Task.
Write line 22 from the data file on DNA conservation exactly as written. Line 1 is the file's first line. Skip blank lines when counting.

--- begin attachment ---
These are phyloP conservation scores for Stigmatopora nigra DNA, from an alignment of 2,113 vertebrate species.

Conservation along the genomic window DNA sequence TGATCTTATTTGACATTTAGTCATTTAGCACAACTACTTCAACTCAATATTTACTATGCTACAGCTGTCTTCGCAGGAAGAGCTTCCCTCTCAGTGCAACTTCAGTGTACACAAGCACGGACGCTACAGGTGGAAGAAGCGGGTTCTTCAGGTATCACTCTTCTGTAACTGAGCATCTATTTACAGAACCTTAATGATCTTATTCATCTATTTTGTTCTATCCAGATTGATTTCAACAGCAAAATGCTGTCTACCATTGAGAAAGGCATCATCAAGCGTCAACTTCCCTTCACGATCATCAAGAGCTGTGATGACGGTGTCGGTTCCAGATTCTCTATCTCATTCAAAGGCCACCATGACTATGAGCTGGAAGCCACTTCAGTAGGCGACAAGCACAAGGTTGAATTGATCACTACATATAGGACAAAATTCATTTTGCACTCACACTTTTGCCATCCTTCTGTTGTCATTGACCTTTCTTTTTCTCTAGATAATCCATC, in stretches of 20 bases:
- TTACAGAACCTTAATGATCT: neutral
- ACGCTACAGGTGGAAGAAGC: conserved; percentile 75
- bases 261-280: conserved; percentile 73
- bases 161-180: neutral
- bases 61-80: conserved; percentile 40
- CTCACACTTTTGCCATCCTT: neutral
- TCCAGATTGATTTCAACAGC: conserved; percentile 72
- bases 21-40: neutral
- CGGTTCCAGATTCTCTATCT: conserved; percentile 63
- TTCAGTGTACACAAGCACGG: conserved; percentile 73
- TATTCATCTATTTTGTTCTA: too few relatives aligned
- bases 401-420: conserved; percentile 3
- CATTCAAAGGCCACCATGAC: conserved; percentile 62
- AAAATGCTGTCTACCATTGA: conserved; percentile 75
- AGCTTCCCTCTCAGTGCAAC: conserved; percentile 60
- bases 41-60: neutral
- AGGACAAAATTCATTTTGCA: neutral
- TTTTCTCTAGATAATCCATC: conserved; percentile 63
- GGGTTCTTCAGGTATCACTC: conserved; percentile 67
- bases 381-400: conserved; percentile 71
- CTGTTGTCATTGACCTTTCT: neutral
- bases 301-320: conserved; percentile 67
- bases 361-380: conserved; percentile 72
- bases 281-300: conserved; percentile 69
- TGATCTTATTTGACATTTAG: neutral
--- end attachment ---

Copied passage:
- bases 381-400: conserved; percentile 71